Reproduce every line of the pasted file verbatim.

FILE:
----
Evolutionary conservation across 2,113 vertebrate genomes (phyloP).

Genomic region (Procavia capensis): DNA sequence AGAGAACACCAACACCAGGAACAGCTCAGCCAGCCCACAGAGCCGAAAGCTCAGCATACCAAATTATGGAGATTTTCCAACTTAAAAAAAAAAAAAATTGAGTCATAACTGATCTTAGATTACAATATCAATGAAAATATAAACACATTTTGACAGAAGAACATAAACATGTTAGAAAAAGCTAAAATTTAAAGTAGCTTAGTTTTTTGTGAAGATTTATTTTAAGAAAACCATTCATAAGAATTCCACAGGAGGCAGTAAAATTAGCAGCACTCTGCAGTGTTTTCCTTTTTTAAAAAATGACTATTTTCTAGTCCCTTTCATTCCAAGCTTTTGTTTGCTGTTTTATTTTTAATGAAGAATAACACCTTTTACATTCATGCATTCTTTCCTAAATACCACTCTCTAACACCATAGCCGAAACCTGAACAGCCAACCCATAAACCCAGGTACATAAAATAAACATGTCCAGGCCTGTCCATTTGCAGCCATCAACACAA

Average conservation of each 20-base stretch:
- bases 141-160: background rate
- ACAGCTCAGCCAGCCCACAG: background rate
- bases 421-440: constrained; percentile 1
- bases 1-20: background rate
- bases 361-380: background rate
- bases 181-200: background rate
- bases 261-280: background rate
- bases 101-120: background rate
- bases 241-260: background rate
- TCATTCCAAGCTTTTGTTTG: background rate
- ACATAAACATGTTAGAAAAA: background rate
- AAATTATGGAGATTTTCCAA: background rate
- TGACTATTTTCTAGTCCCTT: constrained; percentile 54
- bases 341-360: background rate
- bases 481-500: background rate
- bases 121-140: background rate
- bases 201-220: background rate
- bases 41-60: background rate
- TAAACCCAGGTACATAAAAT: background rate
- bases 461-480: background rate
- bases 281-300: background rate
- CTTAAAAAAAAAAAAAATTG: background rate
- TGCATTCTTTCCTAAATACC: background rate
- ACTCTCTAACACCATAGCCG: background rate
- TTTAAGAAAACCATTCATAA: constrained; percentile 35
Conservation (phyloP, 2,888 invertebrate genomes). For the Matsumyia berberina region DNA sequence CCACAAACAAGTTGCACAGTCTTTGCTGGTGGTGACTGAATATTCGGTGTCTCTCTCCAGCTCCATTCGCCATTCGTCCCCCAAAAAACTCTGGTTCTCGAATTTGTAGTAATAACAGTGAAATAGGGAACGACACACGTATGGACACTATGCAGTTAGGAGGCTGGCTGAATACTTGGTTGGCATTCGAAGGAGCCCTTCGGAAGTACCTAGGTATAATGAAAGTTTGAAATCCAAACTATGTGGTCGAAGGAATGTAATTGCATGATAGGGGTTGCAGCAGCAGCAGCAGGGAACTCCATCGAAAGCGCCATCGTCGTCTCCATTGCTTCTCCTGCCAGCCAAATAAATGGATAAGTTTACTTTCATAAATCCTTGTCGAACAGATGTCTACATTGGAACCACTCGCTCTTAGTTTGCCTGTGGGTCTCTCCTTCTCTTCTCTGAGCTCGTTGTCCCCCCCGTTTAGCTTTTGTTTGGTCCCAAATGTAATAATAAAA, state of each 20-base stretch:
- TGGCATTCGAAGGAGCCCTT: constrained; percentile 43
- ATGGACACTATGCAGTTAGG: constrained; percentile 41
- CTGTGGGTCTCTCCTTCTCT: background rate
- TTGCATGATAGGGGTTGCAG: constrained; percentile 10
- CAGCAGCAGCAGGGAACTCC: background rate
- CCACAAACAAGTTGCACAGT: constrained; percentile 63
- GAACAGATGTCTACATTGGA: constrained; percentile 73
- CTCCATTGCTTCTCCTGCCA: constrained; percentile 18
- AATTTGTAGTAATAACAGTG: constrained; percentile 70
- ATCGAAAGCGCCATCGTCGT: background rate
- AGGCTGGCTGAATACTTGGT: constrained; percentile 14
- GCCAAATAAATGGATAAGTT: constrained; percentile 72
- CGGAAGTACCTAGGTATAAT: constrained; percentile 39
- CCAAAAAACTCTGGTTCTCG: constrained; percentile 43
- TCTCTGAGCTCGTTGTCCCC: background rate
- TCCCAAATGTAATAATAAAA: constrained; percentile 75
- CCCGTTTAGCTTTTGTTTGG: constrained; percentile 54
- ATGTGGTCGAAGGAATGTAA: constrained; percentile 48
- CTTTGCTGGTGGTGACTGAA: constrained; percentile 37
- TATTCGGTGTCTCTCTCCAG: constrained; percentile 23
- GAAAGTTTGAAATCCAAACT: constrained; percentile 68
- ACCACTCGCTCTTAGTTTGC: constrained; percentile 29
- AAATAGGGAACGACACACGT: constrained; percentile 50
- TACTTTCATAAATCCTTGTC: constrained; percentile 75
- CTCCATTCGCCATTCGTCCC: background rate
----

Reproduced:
Evolutionary conservation across 2,113 vertebrate genomes (phyloP).

Genomic region (Procavia capensis): DNA sequence AGAGAACACCAACACCAGGAACAGCTCAGCCAGCCCACAGAGCCGAAAGCTCAGCATACCAAATTATGGAGATTTTCCAACTTAAAAAAAAAAAAAATTGAGTCATAACTGATCTTAGATTACAATATCAATGAAAATATAAACACATTTTGACAGAAGAACATAAACATGTTAGAAAAAGCTAAAATTTAAAGTAGCTTAGTTTTTTGTGAAGATTTATTTTAAGAAAACCATTCATAAGAATTCCACAGGAGGCAGTAAAATTAGCAGCACTCTGCAGTGTTTTCCTTTTTTAAAAAATGACTATTTTCTAGTCCCTTTCATTCCAAGCTTTTGTTTGCTGTTTTATTTTTAATGAAGAATAACACCTTTTACATTCATGCATTCTTTCCTAAATACCACTCTCTAACACCATAGCCGAAACCTGAACAGCCAACCCATAAACCCAGGTACATAAAATAAACATGTCCAGGCCTGTCCATTTGCAGCCATCAACACAA

Average conservation of each 20-base stretch:
- bases 141-160: background rate
- ACAGCTCAGCCAGCCCACAG: background rate
- bases 421-440: constrained; percentile 1
- bases 1-20: background rate
- bases 361-380: background rate
- bases 181-200: background rate
- bases 261-280: background rate
- bases 101-120: background rate
- bases 241-260: background rate
- TCATTCCAAGCTTTTGTTTG: background rate
- ACATAAACATGTTAGAAAAA: background rate
- AAATTATGGAGATTTTCCAA: background rate
- TGACTATTTTCTAGTCCCTT: constrained; percentile 54
- bases 341-360: background rate
- bases 481-500: background rate
- bases 121-140: background rate
- bases 201-220: background rate
- bases 41-60: background rate
- TAAACCCAGGTACATAAAAT: background rate
- bases 461-480: background rate
- bases 281-300: background rate
- CTTAAAAAAAAAAAAAATTG: background rate
- TGCATTCTTTCCTAAATACC: background rate
- ACTCTCTAACACCATAGCCG: background rate
- TTTAAGAAAACCATTCATAA: constrained; percentile 35
Conservation (phyloP, 2,888 invertebrate genomes). For the Matsumyia berberina region DNA sequence CCACAAACAAGTTGCACAGTCTTTGCTGGTGGTGACTGAATATTCGGTGTCTCTCTCCAGCTCCATTCGCCATTCGTCCCCCAAAAAACTCTGGTTCTCGAATTTGTAGTAATAACAGTGAAATAGGGAACGACACACGTATGGACACTATGCAGTTAGGAGGCTGGCTGAATACTTGGTTGGCATTCGAAGGAGCCCTTCGGAAGTACCTAGGTATAATGAAAGTTTGAAATCCAAACTATGTGGTCGAAGGAATGTAATTGCATGATAGGGGTTGCAGCAGCAGCAGCAGGGAACTCCATCGAAAGCGCCATCGTCGTCTCCATTGCTTCTCCTGCCAGCCAAATAAATGGATAAGTTTACTTTCATAAATCCTTGTCGAACAGATGTCTACATTGGAACCACTCGCTCTTAGTTTGCCTGTGGGTCTCTCCTTCTCTTCTCTGAGCTCGTTGTCCCCCCCGTTTAGCTTTTGTTTGGTCCCAAATGTAATAATAAAA, state of each 20-base stretch:
- TGGCATTCGAAGGAGCCCTT: constrained; percentile 43
- ATGGACACTATGCAGTTAGG: constrained; percentile 41
- CTGTGGGTCTCTCCTTCTCT: background rate
- TTGCATGATAGGGGTTGCAG: constrained; percentile 10
- CAGCAGCAGCAGGGAACTCC: background rate
- CCACAAACAAGTTGCACAGT: constrained; percentile 63
- GAACAGATGTCTACATTGGA: constrained; percentile 73
- CTCCATTGCTTCTCCTGCCA: constrained; percentile 18
- AATTTGTAGTAATAACAGTG: constrained; percentile 70
- ATCGAAAGCGCCATCGTCGT: background rate
- AGGCTGGCTGAATACTTGGT: constrained; percentile 14
- GCCAAATAAATGGATAAGTT: constrained; percentile 72
- CGGAAGTACCTAGGTATAAT: constrained; percentile 39
- CCAAAAAACTCTGGTTCTCG: constrained; percentile 43
- TCTCTGAGCTCGTTGTCCCC: background rate
- TCCCAAATGTAATAATAAAA: constrained; percentile 75
- CCCGTTTAGCTTTTGTTTGG: constrained; percentile 54
- ATGTGGTCGAAGGAATGTAA: constrained; percentile 48
- CTTTGCTGGTGGTGACTGAA: constrained; percentile 37
- TATTCGGTGTCTCTCTCCAG: constrained; percentile 23
- GAAAGTTTGAAATCCAAACT: constrained; percentile 68
- ACCACTCGCTCTTAGTTTGC: constrained; percentile 29
- AAATAGGGAACGACACACGT: constrained; percentile 50
- TACTTTCATAAATCCTTGTC: constrained; percentile 75
- CTCCATTCGCCATTCGTCCC: background rate